Teachers go on strike for literally being shit on
Teachers across the globe are enraged over the constant load of crap that gets dropped on them. This week, teachers began what is to be a month-long strike in Tompkins County against the mysterious phenomenon of poo falling from the sky.
Fourth grade teacher, Melinda Shousheim said, “It’s not that we want wage increases. It’s not that. We’re just tired of constantly being shit on. I have to take three showers after work just to get rid of the stench!”
I decided to find out for myself what’s going on with the poop phenomenon, starting in Tompkins County.
Scientists cannot seem to locate the source of the falling poo. They have found that it comes from a mysterious brown cloud that knows no boundaries. Many wonder if it’s a global sensation resulting from climate change, or if it’s an evil prank.
The interesting part of the weather phenomenon is that the “poop clouds,” as many are calling them, tend to correspond with the weather outside. When it is sunny and cloudless, teachers can live free and clear for a day, or at least a few hours. When it rains and storms however, teachers should be warned, for the rainy and stormy days are the equivalent to a lactose intolerant person’s heavy, cream-induced diarrhea.
“We haven’t been able to figure out why the excrement falls only on teachers across the globe and why it has such a limitless range,” Scientist Aaron Rynd said. “There have been reports of teachers mid-lecture being stormed on. That’s indoors!”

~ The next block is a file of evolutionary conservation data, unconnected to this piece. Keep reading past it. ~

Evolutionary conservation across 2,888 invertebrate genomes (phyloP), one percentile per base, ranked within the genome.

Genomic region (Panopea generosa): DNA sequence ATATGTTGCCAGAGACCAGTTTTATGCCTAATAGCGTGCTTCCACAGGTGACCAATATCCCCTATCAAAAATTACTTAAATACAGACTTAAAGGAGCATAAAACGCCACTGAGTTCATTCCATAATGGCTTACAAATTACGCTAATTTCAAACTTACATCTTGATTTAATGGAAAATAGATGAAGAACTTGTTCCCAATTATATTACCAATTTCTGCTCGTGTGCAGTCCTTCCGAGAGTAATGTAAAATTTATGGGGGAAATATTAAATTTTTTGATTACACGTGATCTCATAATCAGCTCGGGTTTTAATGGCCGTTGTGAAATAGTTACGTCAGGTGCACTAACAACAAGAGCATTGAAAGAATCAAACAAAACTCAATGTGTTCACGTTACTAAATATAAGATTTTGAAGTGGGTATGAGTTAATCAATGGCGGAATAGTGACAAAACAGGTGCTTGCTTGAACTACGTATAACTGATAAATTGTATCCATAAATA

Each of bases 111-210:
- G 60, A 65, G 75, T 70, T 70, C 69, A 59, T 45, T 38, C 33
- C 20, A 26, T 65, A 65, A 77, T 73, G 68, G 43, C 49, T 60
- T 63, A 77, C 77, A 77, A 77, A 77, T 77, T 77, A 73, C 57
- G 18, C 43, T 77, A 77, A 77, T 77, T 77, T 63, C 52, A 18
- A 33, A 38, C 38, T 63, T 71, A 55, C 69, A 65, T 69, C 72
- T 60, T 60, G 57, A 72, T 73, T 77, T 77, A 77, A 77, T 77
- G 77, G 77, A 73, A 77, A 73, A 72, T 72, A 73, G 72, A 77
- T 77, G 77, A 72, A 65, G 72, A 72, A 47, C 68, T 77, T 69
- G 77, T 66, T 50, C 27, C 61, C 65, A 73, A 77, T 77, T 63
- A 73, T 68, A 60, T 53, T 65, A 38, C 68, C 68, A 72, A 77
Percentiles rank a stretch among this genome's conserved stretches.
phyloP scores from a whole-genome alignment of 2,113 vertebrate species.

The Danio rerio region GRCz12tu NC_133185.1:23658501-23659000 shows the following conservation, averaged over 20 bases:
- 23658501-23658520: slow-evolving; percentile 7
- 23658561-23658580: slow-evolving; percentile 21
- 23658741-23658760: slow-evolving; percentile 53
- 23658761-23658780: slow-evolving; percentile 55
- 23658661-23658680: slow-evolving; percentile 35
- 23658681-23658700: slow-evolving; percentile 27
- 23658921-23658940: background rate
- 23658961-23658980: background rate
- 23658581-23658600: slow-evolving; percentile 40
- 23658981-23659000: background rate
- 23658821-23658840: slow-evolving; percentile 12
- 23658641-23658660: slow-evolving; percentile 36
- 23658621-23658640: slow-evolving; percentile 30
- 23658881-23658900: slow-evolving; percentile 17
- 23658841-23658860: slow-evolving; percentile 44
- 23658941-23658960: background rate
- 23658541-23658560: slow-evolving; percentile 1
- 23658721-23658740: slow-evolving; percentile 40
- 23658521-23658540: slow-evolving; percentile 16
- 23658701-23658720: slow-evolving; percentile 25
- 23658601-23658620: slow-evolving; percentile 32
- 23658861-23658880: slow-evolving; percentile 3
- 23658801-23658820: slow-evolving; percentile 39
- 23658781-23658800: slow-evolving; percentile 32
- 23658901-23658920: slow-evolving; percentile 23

If this occurrence happens to be a prank, we’d all love to know why and how someone would do such a terrible (and fascinating) thing. If this phenomenon is not a prank however, the public will have to leave the poo disaster up to the scientists.
At the strike, which took place on the Ithaca Commons, I was confronted by hordes of teachers rallying with signs and chants. It happened to be a relatively cloudy day, and there was incredible tension in the air. As I looked around, everyone was chanting. One chant that stood out to me was the “NO MORE POOP” chant. Over 300 teachers and professors alike came together on this momentous, awareness-raising occasion to get their voices heard, but there was an almost audible sense of fear at the rally for when the next sky-sputtering diarrhea would come about. Some teachers were found hiding under nearby bushes and plants, or wearing hooded rain ponchos just to potentially avoid the inevitable poo storm. Several teachers were brave enough to pull back their plastic hoods and give me a bit of insight into what it’s like to be a teacher right now.
“No one knows where it’s coming from or why it’s only hitting teachers, but we’re really sick of it and we’ve staged a strike to increase awareness,” said one third grade teacher. “I live in constant fear of an embarrassing storm happening while I’m teaching or reading the children a story.”
Most of us have no idea what it’s like to live in fear of a giant brown cloud floating above us, ready to strike at any moment. I believe that this is predominantly what the rally was about, as it seems that no one sympathizes with the teachers. Many of us find this phenomenon hilarious, as we don’t have to deal with the constant peril of lying in our beds late at night, waking up with messy poo on our pillows.
I strongly suggest that readers read up on the phenomenon and join the global effort to discover the cause of the mysterious brown clouds taunting our educators.
I’ll leave my readers with this last quote from a high school teacher, Mrs. Mayflower: “This phenomenon has been going on for years — shit dropping on us constantly! I’ll be teaching a class when, all of a sudden, I’m covered in shit! Who is doing this to us and why?”
At this point, the best we can do is hope for the scientists to debunk this mysterious phenomenon so that teachers and professors can move on from this horrific trauma.
Amanda StClair is a freshman integrated marketing communications major who always carries an umbrella around with her, just in case she gets the teaching bug. You can email her at firstname.lastname@example.org.